The biggest lesson from my first marathon

The journey to your goal is the goal itself


Happy Sunday and thanks for opening today’s #TheLifeofJLOWE newsletter.

It’s now been one week since I ran my first marathon in Miami, FL and honestly I’m still on a runner’s/finisher’s high. My legs are about 85% recovered, but I got a bruised big toe that’s been making walking a task for me. All in all though, I’m still feeling good about the body I’m in and happy with the fact that that life milestone is behind me.

P.S. A huge shout-out to all of you who tracked me online and followed along as I conquered those 26.2 miles. Your support from afar meant the world to me!

Last week I shared a bit on what training for a marathon taught me, and this week I wanted to share the biggest lesson that actually running a marathon taught me.

The Lesson:
The journey to your goals will be unpredictable

Before I ran the marathon, I wrote on a little sticky note a very concise overview of how I imagined the marathon to play out. I knew it would be a mental challenge, so I wanted to make sure I prepared my mind for the various stages of the journey:

I wrote this down to calm some anxiety that I was having a few days before the marathon, when I began to overthink and feel like I hadn’t given the race enough thought.

What gave me a lot of anxiety leading up to race day was talking to people who had experience with running marathons, and they would ask me questions like “what has your nutrition training been like?” or “how many 20-milers have you done?” or “what’s your hydration plan?”

Honestly, for me, while yes - I did end up sitting down and thinking through how I would eat and drink both before and after the marathon - my training wasn’t that "disciplined” in terms of a following a strict regimen like that. So when someone asks me those questions 2 days before the marathon - when there’s literally nothing I can do about it at that point - all it did was induce anxiety and make me overthink my own training.

As I said last week though, your timeline is your own and it will be different from everyone else’s.

While I started to believe that I could plan out the marathon (hey, maybe if I had trained that way, maybe I could) what happened on the day was unpredictable.

How the marathon went: Hot, humid and muscle cramps

It ended up being a ridiculously hot and humid Miami day. The first 15 miles (2.5 hours or so) were easy, because we started at 6:30am running in the early morning before the sun came out. By mile 16, the sun was out in full force, and we ran over the Key Biscayne bridge with no shade, being absolutely pummelled by the sun.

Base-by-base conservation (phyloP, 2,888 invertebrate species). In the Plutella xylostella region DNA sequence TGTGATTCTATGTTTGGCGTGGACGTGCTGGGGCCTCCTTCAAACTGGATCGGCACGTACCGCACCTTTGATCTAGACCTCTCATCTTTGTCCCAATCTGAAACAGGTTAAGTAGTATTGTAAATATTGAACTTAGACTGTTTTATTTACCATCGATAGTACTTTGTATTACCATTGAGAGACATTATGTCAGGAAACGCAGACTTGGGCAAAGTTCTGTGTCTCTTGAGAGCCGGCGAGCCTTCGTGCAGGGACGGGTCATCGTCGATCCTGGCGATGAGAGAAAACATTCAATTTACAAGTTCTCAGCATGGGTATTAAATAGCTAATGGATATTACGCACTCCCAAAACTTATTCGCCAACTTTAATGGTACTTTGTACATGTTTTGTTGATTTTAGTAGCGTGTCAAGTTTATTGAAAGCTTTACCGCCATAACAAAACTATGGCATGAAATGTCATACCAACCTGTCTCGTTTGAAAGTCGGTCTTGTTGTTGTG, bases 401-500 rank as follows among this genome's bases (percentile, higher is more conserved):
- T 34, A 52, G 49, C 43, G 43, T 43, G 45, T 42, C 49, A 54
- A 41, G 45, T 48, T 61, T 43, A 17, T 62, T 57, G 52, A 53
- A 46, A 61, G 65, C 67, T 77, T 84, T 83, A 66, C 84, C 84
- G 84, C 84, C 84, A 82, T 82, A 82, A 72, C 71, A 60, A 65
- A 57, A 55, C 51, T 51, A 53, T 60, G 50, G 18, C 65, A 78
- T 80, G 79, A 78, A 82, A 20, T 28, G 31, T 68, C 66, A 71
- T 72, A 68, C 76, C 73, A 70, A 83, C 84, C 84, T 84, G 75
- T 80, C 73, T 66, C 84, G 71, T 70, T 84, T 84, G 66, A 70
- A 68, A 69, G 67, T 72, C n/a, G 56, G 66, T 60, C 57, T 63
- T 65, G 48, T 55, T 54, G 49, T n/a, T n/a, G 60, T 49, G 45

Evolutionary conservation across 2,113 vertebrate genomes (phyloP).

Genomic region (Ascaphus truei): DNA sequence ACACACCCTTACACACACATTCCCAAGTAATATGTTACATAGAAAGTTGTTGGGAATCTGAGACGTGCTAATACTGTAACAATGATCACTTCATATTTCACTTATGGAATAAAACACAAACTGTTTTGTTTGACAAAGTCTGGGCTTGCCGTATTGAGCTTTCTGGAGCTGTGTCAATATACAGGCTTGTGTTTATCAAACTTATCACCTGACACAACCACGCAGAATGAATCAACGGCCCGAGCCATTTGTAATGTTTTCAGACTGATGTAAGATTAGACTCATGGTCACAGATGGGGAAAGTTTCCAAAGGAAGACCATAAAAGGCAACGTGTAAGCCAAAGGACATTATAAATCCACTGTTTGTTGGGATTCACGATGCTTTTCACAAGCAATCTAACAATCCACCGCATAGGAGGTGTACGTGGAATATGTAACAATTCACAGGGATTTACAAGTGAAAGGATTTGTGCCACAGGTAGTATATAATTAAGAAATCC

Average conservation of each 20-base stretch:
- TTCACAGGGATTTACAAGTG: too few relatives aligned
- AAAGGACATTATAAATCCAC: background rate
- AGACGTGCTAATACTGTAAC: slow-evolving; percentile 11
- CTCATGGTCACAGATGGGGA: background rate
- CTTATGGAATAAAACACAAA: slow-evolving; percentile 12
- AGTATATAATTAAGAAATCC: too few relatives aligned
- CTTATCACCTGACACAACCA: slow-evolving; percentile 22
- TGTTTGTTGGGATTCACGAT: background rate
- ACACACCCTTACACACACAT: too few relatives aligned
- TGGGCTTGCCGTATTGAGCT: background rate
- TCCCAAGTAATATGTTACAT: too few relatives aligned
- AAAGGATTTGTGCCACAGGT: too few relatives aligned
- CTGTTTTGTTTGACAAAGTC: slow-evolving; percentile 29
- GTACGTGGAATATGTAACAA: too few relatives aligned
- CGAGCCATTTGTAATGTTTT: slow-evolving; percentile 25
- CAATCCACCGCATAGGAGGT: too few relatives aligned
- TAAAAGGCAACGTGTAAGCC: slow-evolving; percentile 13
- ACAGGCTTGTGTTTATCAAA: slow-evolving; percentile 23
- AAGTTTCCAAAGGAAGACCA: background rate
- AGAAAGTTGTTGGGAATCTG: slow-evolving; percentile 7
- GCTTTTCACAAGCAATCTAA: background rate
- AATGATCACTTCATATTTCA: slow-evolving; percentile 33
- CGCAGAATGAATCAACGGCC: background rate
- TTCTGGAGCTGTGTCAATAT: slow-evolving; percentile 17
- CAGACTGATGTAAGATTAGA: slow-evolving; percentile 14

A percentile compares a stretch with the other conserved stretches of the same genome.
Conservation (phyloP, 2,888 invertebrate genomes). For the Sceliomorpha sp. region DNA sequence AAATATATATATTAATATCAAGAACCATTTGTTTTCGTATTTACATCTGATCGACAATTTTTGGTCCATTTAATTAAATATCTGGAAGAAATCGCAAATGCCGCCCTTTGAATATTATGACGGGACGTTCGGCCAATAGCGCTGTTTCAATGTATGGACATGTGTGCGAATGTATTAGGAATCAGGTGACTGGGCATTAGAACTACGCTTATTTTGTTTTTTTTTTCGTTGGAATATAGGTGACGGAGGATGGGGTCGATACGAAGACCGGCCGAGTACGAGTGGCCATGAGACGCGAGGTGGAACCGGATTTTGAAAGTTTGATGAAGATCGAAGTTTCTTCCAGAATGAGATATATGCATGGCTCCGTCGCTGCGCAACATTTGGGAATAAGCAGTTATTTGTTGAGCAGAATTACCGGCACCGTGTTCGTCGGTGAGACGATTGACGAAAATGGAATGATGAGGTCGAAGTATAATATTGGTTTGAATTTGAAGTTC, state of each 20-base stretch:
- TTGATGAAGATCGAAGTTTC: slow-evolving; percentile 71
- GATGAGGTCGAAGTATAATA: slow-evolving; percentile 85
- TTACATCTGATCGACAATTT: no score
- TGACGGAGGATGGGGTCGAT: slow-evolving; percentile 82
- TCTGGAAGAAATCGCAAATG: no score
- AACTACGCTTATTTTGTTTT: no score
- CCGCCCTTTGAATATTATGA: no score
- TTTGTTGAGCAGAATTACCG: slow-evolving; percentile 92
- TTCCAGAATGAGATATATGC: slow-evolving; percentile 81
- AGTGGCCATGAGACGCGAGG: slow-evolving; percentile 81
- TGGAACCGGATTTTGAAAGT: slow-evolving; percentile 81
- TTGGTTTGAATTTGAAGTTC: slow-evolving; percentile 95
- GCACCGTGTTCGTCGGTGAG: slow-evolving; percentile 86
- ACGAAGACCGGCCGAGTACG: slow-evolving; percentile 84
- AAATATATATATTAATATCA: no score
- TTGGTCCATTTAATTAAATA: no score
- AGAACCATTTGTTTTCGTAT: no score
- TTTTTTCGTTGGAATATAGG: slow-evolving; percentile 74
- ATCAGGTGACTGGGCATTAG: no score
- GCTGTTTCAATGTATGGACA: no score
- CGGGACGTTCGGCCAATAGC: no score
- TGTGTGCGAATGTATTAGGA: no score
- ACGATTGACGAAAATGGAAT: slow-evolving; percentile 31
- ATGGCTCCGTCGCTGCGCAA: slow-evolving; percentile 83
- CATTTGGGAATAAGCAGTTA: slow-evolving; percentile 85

I actually took a picture to document how blaring the sun was at that point:

After running that bridge, I realized that I would have to hydrate more and find a way not to cramp from dehydration.

But by mile 18, my left thigh started to cramp, and I had no choice but to take the pace down to a light jog/walk because I was in so much pain. I ended up alternating jogging half a mile and running half a mile between miles 20-22, then picked it back up running for the last 4.2 miles.

Obviously, this isn’t what I had planned, nor was it the most ideal outcome of my first marathon. But that’s exactly where I found a lesson in this struggle:

I still finished.

It doesn’t matter how you do it, it only matters that you actually do it.

Through that experience, I’ve learn that with any goal that you set, you’re gonna encounter challenges, setbacks and obstacles along the way that you couldn’t have seen coming. There’s gonna be a ton of unpredictable “side-quests” that you’re going to have to get through to achieve your main goal.

With anything that you set out to do too, another thing that I’ve learnt is that the person that you are when you set the goal is different from the person that actually achieves the goal.

What do I mean by that?

The person that has the ambition to accomplish something is still there, of course, but when you achieve a goal that you set, you’re a different person because of the journey that took you there. You’re battle hardened, you’ve experienced setbacks, failures, cramps, dehydration and a slew of other things that you would have never experienced if you didn’t set out to accomplish your goal in the first place.

For me, that’s the beauty of goal setting, and the beauty of doing things that sometimes seem hard to do. And more so, it’s the reason that you should set goals and set out to do things that you have no idea how to do. You’ll never learn or gain new experiences unless you get yourself out of your comfort zone and out of the place where you already know how everything works.


A marathon is just one example of a goal that I set and learnt tons about myself by training and by actually doing it. But in this life there’s so many different things that you can do that you don’t know how to do.

When you set your next big personal goal, career goal, new year’s resolution or anything of the sort, think about doing something that you never thought you would ever do. Or on a smaller and maybe more reachable scale, think about taking something that you already do to another level. For me, that was running.

Once you zero in on a goal, don’t worry about planning out every step of how you’re gonna get there. As I said last year about half-marathon training, fall in love with the process. Learn something from the journey.

Even if you don’t accomplish the goal, or even if the goal changes as you learn more about who you are and what you want on your journey, the whole beauty about pursuing it will be the lessons that you learn about yourself on that journey.

The journey to your goal will be unpredictable, but at the end of the day - that’s the goal anyways.

Until next Sunday,


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